• http://www.shortoftheweek.com Sondhi

    What’s nice though is I don’t think that doing a slick action scenes in a short film was really on people’s radar before these films. The Raven, more than any other of these films shows that DIY-ers can pull off reasonably sophisticated action sequences, so hopefully filmmakers will see this and start to wed them to more expansive plots a la Turbo or Deus ex Machina.

  • http://www.shortoftheweek.com/2010/06/14/the-un-gone/ The Un-Gone | Short of the Week

    [...] Un-Gone is a near-perfect hard sci-fi short. Unlike recent crowd pleasers The Raven or The Gift, it eschews flashy visuals in favor of providing entertainment that is [...]

  • http://www.shortoftheweek.com/2010/07/07/reign-of-death/ Reign of Death | Short of the Week

    [...] its manifest destiny is to dominate the web in the tradition of recent short film internet faves, The Raven, The Gift and Panic [...]

  • http://www.shortoftheweek.com/2010/10/09/vimeo-awards-2010/ Vimeo Awards 2010 « Short of the Week

    [...] Raven; Ricardo de Montreuil, 6 min—The year’s darling of the DiY crowd. We featured it when it came out, and my opinion is much the same as then; slick entertainment, but empty [...]

  • Charles Deren

    Watched this film, but didn’t finish. Became bored by its emptiness. It was a scene derived from many of the same movies along “District 9″s ilk. I agree with the above. Short on story and dialogue, too big on CG and the slick look. I imagine this filmmaker can tell a compelling story — so let’s see it!

  • Jason Sondhi

    He’s going to get his chance, The Raven was number one on the recently released “Viewfinder” list, a compendium similar to “blacklist” for scripts, but instead for internet videos. Mark Wahlburg has optioned “the Raven” for a feature adaptation, and Ricardo might get to direct. If not, he has defintely been attached to the new film “Lowriders”.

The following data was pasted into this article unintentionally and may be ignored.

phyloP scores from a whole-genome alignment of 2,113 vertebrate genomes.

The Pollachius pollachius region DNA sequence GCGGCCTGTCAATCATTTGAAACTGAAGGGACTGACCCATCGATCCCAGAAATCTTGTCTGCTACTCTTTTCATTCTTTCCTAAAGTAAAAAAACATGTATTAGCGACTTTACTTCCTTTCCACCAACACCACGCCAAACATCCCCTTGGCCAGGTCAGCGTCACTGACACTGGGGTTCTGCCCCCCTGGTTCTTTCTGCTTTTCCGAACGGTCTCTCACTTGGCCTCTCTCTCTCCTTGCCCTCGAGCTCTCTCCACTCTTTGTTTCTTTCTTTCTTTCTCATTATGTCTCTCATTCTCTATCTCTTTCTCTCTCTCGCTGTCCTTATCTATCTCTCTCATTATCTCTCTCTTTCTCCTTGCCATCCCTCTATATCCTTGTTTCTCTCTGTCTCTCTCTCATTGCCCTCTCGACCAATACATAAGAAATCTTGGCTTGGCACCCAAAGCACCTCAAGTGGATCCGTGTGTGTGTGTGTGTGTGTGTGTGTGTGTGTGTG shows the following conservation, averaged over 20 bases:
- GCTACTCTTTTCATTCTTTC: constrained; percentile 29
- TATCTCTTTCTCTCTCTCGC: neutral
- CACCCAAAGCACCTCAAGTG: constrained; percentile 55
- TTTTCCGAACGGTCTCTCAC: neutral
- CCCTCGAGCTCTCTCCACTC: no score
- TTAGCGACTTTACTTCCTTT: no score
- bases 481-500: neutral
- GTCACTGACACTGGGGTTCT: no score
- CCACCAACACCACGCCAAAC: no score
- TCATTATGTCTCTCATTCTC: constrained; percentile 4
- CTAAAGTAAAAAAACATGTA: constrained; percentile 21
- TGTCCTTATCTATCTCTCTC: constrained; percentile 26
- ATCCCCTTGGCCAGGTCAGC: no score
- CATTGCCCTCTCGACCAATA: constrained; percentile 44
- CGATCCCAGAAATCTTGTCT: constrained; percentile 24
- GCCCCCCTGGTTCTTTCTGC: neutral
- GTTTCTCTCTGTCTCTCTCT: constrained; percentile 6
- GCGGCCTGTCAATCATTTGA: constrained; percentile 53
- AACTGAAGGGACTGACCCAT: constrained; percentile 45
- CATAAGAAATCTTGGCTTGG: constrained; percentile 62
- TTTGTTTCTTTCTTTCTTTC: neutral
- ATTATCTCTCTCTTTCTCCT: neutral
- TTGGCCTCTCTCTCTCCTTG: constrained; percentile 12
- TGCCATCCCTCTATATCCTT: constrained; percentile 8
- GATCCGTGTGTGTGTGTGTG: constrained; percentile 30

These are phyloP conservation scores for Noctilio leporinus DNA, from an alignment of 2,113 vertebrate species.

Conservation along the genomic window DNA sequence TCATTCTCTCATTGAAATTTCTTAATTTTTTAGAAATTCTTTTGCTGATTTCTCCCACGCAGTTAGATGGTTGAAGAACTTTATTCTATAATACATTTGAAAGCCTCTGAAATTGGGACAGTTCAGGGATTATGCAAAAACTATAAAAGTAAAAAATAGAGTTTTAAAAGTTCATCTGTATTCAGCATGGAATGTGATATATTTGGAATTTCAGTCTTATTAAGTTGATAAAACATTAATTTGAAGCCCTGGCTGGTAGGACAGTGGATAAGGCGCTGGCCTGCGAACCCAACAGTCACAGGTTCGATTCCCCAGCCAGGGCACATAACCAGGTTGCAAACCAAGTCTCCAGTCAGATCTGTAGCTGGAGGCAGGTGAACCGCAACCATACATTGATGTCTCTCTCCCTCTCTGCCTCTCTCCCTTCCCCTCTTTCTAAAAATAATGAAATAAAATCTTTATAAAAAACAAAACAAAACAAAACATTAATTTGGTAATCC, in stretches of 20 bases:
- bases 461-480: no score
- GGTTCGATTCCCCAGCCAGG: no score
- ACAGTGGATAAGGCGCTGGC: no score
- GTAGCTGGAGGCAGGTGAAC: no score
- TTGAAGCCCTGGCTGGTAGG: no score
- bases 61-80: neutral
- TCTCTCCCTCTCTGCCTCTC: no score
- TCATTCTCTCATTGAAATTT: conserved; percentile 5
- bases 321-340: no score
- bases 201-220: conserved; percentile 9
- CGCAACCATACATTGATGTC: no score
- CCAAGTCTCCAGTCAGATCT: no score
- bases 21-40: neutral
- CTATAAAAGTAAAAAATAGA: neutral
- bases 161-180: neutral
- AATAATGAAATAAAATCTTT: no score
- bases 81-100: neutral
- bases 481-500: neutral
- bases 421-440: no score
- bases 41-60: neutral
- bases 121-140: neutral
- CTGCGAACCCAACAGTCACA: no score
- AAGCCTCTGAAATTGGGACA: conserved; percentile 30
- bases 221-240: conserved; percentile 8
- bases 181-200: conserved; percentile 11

http://www.slashfilm.com/viewfinder-black-list-aspiring-filmmakers/
    http://www.hollywoodreporter.com/news/breakout-sundance-director-ricardo-de-55682

  • http://www.shortoftheweek.com/2011/02/13/the-3rd-letter/ Short Film: The 3rd Letter | Watch the Best Online Short Films

    [...] with the surroundings—and of course no flashy chase sequences, like in the Hollywood darlings, The Raven or The [...]

  • http://www.shortoftheweek.com/2011/10/03/the-chase/ The Chase an Intel Branded film by Smith & Foulkes | Short Film

    [...] without being burdened by the necessities of “characters” or “plot”. Think The Raven, or numerous French student animations. Leave it to a corporation however, the branded content [...]

  • http://www.shortoftheweek.com/2012/09/18/grounded/ Grounded by Kevin Margo | A Sci-Fi Short Film

    [...] An astronaut falls to his death on a planet. But, like Groundhog Day, the scene keeps repeating itself. It is the same astronaut, but the bodies pile up. The description attempts to give guidance as Margo writes: “Themes of aging, inheritance, paternal approval, cyclic trajectories, and behaviors passed on through generations are explored against an ethereal backdrop.” The material is there to decipher all these themes in the piece, but, rather surprisingly, the film does not force you into any of them. Truly, Grounded is an experimental film cloaked in the trappings of narrative, a piece much more akin to Solipsist, than The Raven. [...]